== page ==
Video Nasties (part 1)

Posted: November 16, 2008 in Films, The Horror
Tags: , , , ,

In 1984 the British Department of Public Prosecutions issued the Video Recordings act, outlawing 39 horror films released on video cassette. The tabloid press labelled them the “Video Nasties.” Most of these films have now returned uncut on DVD, but, a quarter of a century on, are they worth the bother? Find out as two films selected for their similarities fight through four brutal catagories in…battlelogojpeg



I Spit on Your Grave is king here, having received outright bans in various countries and the current UK DVD release is still missing 41 seconds. Mostly due to its title and ingenious marketing, which had very little to do with the film itself, this has become one of the most notorious nasties. 9/10

Last House on the Left is not widely known to those unfamiliar with the horror genre, lacking in a title of shock and awe. The “keep repeating, it’s only a movie” tagline may produce a comforting wave of nostalgic outrage in a small sector of the moral majority, though. 3/10

DVD Editions

Bizarrely, I Spit gets the THX certified treatment in the R1 Millennium Edition meaning this uncut print of the 1976 film looks fantastic, a commentary from bonkers director Meir Zarchi which goes some way to explaining his misguided and misunderstood attempt to strike a blow for rape victims, and film critic Joe Bob Briggs who at some points gets close to realising how risible the movie is. Also the usual trailers etc which are of some historical interest. 8/10

The new British Ultimate Edition of Last House lives up to its name with exhaustive extras that can provide months or a one very long night of entertainment, depending on the viewer’s enthusiasm levels. Three discs are rammed with facts and interviews surrounding this fascinating film. A personal favourite part being the interviews with star David Hess, who tries painfully hard not to be like his on-screen persona, whilst paradoxically being employed in the hope that he does so. Adding to the hilarity is co-star, and latterly porn producer Frank Lincoln who rejects this work as amoral, inexplicably citing it as responsible for “eighty rapes in America.” He insists he had a “great time” during production, though. Add interviews with Cagney and Lacey’s Martin Kove and you’re in for featurettes as eccentric as the film itself. Shot on blurry 16mm, the film looks about as good as its likely to for the foreseeable future, and so any HD version would be pointless. The inaptly named Carl Daft gives a heartrending account of his battle with the BBFC to give the UK an uncut DVD release. 10/10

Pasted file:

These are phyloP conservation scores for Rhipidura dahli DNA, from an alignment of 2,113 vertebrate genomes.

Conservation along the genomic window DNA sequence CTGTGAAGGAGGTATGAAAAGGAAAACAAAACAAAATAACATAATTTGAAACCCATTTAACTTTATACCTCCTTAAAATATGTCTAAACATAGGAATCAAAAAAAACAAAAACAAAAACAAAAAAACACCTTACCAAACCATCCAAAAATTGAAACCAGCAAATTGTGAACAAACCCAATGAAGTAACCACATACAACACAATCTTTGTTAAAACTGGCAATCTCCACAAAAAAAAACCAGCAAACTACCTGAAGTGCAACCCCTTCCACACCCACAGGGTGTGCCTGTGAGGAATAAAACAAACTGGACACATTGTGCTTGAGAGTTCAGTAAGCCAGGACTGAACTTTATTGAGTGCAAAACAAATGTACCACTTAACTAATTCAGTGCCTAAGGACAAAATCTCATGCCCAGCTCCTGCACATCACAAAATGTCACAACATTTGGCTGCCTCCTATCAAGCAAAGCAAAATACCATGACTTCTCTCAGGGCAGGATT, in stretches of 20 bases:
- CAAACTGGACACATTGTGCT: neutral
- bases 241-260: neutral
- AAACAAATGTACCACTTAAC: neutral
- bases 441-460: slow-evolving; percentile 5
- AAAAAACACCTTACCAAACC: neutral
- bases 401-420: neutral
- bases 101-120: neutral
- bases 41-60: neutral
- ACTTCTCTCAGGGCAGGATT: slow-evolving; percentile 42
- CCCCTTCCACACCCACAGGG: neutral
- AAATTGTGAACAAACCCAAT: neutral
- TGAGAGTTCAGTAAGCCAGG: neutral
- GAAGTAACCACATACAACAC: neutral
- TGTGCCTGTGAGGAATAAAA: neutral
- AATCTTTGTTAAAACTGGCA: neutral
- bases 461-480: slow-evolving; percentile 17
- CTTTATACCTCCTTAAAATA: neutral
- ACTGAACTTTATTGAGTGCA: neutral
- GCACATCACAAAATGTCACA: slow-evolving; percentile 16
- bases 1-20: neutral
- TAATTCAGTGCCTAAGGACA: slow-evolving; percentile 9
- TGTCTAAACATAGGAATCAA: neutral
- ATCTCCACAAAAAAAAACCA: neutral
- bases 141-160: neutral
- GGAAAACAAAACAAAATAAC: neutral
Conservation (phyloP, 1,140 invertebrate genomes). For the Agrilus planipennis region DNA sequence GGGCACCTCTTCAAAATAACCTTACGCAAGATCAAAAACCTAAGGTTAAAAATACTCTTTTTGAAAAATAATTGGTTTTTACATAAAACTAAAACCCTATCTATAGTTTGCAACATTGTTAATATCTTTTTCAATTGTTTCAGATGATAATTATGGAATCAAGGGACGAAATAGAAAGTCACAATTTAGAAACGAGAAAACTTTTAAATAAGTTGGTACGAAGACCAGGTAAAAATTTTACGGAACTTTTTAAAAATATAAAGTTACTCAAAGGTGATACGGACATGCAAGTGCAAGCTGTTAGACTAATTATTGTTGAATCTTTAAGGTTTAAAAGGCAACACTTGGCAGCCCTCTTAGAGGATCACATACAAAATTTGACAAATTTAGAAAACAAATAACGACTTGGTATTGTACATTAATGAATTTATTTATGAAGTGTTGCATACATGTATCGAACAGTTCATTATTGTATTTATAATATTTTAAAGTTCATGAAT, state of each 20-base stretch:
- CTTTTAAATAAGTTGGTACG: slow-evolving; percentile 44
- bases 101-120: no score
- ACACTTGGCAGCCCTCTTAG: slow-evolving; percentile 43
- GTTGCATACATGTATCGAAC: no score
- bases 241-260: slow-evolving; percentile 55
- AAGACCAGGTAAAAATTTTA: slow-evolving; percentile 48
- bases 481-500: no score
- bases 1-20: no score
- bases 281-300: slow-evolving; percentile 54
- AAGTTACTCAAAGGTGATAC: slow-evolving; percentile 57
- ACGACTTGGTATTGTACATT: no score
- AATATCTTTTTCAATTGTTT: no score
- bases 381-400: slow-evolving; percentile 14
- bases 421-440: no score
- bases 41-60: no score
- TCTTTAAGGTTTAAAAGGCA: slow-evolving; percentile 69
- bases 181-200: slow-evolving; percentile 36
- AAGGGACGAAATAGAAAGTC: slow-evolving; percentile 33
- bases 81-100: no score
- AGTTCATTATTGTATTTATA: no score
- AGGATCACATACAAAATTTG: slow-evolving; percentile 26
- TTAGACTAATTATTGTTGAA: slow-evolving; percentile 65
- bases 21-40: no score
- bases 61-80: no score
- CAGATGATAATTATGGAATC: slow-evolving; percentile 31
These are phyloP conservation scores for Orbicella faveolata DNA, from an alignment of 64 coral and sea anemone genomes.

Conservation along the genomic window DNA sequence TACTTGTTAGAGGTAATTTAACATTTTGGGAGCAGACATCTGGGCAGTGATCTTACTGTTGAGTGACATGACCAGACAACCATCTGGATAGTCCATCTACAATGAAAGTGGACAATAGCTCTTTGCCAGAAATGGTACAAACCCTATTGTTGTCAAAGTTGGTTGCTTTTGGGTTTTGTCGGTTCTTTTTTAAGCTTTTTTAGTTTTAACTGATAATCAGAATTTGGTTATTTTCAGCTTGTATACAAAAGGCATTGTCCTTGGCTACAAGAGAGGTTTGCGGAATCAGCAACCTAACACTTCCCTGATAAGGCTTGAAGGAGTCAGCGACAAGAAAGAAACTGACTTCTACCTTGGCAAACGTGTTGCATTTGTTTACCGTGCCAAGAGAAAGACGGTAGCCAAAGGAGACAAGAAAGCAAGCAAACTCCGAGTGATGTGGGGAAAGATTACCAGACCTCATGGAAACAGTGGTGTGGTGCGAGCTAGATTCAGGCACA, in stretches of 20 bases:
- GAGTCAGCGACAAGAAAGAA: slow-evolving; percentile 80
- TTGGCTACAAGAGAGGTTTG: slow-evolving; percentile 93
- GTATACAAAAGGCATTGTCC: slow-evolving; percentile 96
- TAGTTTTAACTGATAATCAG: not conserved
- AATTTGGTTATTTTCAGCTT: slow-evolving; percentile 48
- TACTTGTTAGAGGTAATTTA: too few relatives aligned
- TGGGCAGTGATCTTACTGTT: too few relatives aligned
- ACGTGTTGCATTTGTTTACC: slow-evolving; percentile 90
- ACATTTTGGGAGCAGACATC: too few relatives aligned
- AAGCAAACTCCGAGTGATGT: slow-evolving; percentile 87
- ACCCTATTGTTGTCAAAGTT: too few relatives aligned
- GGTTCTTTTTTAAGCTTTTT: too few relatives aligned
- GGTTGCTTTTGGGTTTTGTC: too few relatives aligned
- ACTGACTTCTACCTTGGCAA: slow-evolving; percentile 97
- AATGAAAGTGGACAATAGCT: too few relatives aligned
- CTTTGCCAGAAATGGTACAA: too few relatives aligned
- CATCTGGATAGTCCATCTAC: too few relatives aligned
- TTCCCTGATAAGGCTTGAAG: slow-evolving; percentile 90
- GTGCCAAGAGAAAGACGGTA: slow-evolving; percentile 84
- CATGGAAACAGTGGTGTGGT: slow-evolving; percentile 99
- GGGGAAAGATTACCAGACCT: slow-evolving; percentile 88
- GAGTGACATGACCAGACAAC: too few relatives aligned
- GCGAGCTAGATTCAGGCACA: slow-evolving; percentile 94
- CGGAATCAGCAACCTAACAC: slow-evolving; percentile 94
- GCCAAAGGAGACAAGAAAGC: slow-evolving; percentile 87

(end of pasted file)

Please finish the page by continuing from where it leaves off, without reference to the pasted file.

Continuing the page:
The Films

Meir Zarchi claims I Spit to be made as a reaction his seeing a gang rape victim, ignored and bloodied in a police station, and so around a third of the running time is a rape scene, a third whilst the protagonist exacts revenge and the other third is spent asleep. There is no reason to doubt his sincerity, but Schindler’s List it isn’t and the single offensive thing about I Spit is that such a poor film should be made about the upsetting subject matter. The script, which he gleefully proclaims to have been written in 20 minute intervals during his commute, is very, very poor with the all the characters behaving strangely with no insights into anything at all. The editing, which Zarchi performed himself over the period of a year, is tortuously slow, embarrassing the actors (who appear to deal well with a difficult task) as they are shown walking and shuffling, filling long gaps between lines of silly dialogue, the lack of musical soundtrack heightening the effect. The only way to view this film without suffering suicidal tedium is as a comedy – a few friends and beers and retarded character Mathew’s assertions that he “can’t come”, or lead rapist Johnny’s reasoning that his actions were “what any man would have done” are hilarious. 2/10 

Contrastingly, 1971’s Last House on the Left is far from boring and gallops through its 83 minutes with the enthusiasm of some loosed steroidal stallion. I would take issue with the film’s commonly perceived status as the first slasher movie, as the characters are far in advance of the masked cartoons of the genre. The acting as all the artistic qualities far outweigh the $90,000 budget and first-time director status of Wes Craven as well as a crew experienced only in the making of documentaries enhance rather than limit the making of what was an experimental film. The violence can be genuinely affecting and depressing, evoking a time of the Manson murders and Vietnam as the tale which is on the surface one of good and evil, but occasionally slips into one of the futility of conflict. The folk music of the soundtrack provides a distracting lyrical aside to the action, its humour misplaced here, but the more avant garde pieces during the murders are quite effectual, which the naïve clangings and synth squelchings producing a surprisingly chilling atmosphere to the fraught scenes of abuse. This film far outguns its status as “video nasty” and this is as good as real-world horror gets. 9/10

Gore content

I Spit contains little blood letting, and whilst the famous castration scene is reasonably effective the other deaths are laughably poor. The elongated rape scene contains a few hair raising moments, but more due to the ill-treated subject matter and consistent screaming than anything else. 3/10 

Last House is also remarkably free of gore for a work so tirelessly pursued by the censors, but what little there is enhances a harrowing view. 4/10


Last House slays I Spit by four points, remaining a classically powerful piece of horror cinema as opposed to a curio which, like many of the nasties, may well have been forgotten were it not for attempts prevent its distribution.


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